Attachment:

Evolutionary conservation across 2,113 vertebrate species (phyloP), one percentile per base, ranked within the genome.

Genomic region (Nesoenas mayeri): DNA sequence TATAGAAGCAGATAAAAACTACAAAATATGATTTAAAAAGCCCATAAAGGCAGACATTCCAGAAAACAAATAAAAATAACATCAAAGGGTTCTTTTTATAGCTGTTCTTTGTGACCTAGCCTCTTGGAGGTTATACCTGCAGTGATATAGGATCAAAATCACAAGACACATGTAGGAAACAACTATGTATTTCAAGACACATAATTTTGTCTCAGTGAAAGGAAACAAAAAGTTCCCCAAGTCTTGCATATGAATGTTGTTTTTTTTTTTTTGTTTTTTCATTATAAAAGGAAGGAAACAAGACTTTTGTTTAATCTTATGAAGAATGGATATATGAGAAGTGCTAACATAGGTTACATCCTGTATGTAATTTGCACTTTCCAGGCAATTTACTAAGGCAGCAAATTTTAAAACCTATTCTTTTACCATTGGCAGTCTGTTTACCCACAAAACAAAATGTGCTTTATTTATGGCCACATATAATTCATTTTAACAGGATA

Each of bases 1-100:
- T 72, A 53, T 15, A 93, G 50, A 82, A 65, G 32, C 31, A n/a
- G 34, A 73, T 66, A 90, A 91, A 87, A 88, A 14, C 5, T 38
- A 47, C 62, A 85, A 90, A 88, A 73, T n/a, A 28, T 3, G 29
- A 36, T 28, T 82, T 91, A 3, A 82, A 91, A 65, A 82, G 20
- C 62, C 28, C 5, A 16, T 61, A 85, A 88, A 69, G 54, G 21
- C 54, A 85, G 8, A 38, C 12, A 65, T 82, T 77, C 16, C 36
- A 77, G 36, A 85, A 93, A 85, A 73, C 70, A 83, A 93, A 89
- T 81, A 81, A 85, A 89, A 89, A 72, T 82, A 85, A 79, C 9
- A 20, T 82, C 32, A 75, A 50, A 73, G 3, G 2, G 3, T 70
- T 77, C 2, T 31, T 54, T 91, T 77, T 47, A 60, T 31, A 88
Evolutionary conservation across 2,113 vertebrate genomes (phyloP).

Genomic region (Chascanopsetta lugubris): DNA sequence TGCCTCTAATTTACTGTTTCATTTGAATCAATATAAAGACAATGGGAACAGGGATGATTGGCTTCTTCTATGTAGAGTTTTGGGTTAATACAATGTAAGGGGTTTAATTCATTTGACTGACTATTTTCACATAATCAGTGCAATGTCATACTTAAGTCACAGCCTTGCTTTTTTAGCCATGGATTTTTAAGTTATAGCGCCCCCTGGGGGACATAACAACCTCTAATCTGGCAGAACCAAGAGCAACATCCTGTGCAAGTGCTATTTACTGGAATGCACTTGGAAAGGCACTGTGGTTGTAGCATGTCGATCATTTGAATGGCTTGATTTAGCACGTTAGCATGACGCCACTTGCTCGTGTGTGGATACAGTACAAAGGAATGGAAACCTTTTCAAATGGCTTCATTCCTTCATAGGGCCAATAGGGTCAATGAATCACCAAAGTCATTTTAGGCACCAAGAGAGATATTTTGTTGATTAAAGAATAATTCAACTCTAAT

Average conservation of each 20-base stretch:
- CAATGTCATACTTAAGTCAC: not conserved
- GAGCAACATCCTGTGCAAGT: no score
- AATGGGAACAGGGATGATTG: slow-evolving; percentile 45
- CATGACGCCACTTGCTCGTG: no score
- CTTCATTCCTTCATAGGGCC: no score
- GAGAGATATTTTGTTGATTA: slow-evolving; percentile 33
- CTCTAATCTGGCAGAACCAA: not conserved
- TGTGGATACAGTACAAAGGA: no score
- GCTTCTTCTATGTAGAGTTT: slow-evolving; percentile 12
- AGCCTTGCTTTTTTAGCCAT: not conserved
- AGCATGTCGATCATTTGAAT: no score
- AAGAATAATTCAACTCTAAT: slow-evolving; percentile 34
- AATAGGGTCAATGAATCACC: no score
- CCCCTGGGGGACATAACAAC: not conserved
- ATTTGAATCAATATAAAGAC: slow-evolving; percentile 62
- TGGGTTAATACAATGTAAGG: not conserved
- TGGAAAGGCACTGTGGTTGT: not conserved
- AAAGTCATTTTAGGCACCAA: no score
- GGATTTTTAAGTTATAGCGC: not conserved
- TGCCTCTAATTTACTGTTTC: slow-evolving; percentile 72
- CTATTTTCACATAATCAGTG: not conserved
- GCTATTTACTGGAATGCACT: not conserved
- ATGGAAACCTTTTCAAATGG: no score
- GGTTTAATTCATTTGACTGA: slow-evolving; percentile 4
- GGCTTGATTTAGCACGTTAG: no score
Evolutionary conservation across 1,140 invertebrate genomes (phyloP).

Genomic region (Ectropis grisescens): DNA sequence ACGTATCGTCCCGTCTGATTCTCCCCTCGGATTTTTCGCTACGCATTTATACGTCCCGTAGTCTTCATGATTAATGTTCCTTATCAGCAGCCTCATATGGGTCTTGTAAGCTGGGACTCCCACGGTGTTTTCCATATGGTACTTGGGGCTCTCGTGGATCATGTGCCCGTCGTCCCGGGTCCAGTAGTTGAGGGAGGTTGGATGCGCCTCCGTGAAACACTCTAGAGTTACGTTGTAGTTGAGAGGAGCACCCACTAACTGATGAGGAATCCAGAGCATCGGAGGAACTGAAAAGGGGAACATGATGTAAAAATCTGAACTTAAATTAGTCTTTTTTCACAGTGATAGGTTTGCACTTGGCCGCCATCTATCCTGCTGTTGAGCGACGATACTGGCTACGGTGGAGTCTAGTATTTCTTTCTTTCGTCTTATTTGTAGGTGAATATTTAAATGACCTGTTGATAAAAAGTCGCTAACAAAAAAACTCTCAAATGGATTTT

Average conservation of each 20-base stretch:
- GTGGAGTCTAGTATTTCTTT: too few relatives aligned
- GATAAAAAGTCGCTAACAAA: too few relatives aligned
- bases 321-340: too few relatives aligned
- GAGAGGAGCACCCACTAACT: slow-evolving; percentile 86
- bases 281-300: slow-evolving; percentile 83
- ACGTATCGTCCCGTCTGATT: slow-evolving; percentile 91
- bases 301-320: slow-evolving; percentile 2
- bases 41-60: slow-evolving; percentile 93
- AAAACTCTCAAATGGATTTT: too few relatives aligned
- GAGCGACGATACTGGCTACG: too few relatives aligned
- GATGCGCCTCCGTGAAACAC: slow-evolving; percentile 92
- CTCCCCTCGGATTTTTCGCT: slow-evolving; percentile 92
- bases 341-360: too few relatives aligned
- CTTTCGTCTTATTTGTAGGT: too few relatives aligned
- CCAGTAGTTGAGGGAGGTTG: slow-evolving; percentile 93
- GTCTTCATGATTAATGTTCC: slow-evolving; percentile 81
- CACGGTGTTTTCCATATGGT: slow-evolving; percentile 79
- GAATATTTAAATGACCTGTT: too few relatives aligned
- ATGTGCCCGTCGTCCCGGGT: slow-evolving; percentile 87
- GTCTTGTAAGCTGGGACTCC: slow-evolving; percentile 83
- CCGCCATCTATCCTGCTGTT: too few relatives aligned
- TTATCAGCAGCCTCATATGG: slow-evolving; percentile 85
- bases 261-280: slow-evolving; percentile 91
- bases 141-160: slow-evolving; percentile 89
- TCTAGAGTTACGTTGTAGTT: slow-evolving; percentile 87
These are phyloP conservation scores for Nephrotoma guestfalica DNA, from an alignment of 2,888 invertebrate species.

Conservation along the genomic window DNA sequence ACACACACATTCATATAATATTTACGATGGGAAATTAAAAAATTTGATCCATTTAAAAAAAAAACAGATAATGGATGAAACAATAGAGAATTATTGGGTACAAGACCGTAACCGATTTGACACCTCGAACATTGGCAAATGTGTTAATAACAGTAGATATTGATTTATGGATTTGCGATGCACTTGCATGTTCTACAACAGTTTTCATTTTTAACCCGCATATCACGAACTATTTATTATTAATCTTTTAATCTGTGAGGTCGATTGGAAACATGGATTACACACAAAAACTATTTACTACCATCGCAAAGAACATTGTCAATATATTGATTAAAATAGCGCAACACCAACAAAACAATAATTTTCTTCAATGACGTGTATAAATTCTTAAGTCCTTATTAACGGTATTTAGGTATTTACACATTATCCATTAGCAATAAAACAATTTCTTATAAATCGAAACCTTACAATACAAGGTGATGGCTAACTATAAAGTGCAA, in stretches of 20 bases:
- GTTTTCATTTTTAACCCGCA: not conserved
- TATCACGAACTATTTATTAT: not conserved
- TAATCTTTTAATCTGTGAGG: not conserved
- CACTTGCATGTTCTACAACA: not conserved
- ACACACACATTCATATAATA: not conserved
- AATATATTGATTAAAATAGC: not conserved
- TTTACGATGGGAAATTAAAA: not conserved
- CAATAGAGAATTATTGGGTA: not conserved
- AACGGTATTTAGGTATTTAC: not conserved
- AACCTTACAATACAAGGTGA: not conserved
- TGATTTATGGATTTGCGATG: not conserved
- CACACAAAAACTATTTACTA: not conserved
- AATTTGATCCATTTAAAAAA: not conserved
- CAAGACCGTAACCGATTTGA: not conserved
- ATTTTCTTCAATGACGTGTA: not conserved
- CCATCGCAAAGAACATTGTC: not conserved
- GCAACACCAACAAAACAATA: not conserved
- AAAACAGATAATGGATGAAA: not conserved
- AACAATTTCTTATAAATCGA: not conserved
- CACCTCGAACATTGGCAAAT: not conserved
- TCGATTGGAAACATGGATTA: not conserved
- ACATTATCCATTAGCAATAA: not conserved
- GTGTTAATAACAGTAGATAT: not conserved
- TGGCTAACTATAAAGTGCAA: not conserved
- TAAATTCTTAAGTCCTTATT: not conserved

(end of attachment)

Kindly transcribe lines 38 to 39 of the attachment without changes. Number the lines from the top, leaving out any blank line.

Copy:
- GCTATTTACTGGAATGCACT: not conserved
- ATGGAAACCTTTTCAAATGG: no score